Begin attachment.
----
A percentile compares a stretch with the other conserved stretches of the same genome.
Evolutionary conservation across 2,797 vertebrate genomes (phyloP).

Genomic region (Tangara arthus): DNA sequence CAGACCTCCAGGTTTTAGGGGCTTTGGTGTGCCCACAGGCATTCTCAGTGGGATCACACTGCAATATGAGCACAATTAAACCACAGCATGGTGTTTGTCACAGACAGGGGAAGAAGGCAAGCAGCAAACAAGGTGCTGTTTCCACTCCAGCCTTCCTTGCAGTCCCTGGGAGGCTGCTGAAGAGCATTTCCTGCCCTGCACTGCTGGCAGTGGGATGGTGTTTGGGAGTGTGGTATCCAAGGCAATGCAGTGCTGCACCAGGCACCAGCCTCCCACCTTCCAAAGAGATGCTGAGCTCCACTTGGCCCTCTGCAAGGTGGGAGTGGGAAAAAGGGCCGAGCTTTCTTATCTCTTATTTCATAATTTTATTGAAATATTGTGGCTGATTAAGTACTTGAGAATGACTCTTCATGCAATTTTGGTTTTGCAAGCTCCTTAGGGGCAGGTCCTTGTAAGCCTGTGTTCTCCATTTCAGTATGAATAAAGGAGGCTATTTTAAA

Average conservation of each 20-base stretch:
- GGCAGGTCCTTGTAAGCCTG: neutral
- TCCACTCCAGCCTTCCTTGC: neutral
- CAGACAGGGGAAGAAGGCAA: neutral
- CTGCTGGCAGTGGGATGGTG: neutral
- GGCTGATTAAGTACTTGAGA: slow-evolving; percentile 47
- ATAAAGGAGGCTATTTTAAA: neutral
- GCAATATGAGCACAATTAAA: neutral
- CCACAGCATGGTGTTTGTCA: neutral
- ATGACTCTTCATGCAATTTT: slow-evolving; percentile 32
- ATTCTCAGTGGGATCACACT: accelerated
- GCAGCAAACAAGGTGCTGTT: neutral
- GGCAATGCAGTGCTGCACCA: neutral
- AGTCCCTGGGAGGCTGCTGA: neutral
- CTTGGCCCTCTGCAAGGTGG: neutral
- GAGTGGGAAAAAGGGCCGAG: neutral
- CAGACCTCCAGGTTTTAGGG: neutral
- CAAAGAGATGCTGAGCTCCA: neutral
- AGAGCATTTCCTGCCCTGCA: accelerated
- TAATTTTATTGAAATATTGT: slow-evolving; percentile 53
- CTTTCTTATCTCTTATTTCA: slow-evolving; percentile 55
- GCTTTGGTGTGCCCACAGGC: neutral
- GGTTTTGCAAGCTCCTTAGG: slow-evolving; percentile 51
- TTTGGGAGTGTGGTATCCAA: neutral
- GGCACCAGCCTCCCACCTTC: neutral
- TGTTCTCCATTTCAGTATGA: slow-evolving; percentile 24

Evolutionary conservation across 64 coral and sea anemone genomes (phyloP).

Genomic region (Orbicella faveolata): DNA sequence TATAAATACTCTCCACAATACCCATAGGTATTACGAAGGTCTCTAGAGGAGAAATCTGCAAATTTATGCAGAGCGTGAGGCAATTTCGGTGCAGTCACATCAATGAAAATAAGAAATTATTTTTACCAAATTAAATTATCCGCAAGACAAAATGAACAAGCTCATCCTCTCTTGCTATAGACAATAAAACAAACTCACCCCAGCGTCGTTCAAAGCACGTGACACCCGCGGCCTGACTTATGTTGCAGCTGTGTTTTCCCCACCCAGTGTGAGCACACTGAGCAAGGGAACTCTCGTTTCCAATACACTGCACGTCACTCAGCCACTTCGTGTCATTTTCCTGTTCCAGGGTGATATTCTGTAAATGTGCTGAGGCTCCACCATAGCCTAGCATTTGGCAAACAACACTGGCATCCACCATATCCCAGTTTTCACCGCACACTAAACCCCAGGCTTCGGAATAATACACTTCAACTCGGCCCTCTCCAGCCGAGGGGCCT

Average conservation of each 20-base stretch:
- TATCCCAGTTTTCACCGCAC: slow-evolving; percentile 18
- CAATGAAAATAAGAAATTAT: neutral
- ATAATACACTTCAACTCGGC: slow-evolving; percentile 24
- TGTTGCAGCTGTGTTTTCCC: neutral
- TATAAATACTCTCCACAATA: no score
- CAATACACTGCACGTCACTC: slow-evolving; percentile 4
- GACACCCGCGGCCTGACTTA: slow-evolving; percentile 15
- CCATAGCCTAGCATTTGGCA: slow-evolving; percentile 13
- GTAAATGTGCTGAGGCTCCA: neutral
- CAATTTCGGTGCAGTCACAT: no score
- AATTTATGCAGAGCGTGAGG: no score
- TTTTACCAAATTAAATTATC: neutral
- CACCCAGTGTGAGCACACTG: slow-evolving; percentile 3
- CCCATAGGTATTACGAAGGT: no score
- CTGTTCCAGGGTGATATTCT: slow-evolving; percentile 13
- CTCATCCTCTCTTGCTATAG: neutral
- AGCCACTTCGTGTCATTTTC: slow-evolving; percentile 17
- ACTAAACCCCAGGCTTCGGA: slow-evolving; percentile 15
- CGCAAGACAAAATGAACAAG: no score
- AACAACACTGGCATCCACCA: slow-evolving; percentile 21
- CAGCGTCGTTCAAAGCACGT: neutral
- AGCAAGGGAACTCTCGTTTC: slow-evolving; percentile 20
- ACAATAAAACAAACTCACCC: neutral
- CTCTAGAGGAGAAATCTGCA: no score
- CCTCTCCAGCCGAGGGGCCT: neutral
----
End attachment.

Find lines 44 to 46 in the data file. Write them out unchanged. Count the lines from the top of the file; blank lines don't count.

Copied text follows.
- TTTTACCAAATTAAATTATC: neutral
- CACCCAGTGTGAGCACACTG: slow-evolving; percentile 3
- CCCATAGGTATTACGAAGGT: no score